Ducks abundant in Central Texas this morning, less so in East Texas

amallardThe LSON crew spread out this morning in search of some late-season waterfowl action.

LSON Executive Editor Craig Nyhus and Managing Editor Conor Harrison greeted the morning in layout blinds on a pond in McLennan County. Joining them were landowner Andy McSwain and his son, Stewart, along with two of Stewart’s friends.

Everyone was excited as ducks began dive-bombing into the decoys just minutes away from shooting light. Finally the magic minute arrived, and all of the hunters had volleys that connected within minutes.

Redheads, green-winged teal, widgeon, gadwalls, ringnecks and pintails all fell within the first hour of legal shooting time. After the first rush of birds, groups of up to six or eight ducks decoyed into range throughout the next two hours. The shooting wasn’t always pretty, but the group managed 18 ducks before the McSwains, along with their friends, had to leave.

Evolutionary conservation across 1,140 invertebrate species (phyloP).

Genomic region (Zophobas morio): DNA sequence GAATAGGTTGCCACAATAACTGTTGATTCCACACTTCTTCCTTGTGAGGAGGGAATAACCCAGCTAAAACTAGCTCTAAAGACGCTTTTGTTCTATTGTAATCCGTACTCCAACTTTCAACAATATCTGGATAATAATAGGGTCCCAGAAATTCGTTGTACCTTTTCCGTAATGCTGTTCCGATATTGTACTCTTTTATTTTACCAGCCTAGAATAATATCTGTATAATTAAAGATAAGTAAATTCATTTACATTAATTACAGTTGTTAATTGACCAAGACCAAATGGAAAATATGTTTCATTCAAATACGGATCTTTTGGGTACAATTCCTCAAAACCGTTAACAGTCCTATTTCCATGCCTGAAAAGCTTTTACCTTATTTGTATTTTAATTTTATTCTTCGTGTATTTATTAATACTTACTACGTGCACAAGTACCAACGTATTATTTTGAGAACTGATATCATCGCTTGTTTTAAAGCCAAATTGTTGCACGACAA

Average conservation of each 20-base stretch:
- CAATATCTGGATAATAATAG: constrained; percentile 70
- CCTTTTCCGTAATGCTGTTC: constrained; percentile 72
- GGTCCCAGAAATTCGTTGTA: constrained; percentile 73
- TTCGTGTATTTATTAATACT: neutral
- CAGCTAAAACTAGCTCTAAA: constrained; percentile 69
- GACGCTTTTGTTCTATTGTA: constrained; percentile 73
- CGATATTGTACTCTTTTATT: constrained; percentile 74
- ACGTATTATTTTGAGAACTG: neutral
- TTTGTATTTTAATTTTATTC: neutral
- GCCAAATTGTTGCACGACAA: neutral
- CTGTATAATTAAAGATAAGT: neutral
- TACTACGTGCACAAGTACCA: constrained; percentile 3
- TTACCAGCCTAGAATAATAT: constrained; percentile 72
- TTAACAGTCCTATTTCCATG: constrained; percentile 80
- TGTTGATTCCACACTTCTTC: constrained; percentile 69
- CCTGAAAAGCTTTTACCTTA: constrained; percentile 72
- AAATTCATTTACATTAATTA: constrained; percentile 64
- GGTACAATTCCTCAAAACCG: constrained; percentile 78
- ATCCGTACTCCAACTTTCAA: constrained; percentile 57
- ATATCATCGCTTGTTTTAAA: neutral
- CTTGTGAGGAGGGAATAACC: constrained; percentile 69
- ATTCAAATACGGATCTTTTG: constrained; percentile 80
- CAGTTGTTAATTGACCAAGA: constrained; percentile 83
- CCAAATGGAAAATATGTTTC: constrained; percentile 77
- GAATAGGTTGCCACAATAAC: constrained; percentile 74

Craig and Conor hunted several more hours, and Conor was rewarded with his first mallard of the season, albeit a hen, when she came into the spread out of nowhere.

A big flock of canvasbacks flew over the pond just as the pair had gotten out of their blinds to pick up two birds. It always pays to be ready, and a golden opportunity was lost when they flared and wouldn’t return, despite some hasty calling.

David hunted a private pond in Northeast Texas and reported slower action in his area of Hopkins County.

“We shot five gadwalls,” David said. “Another group got their limit and the last group got six, I think. There weren’t a ton of birds flying. We missed one opportunity, but we got most of the birds we saw.”

The duck season ends next Sunday, Jan. 27.

astewart

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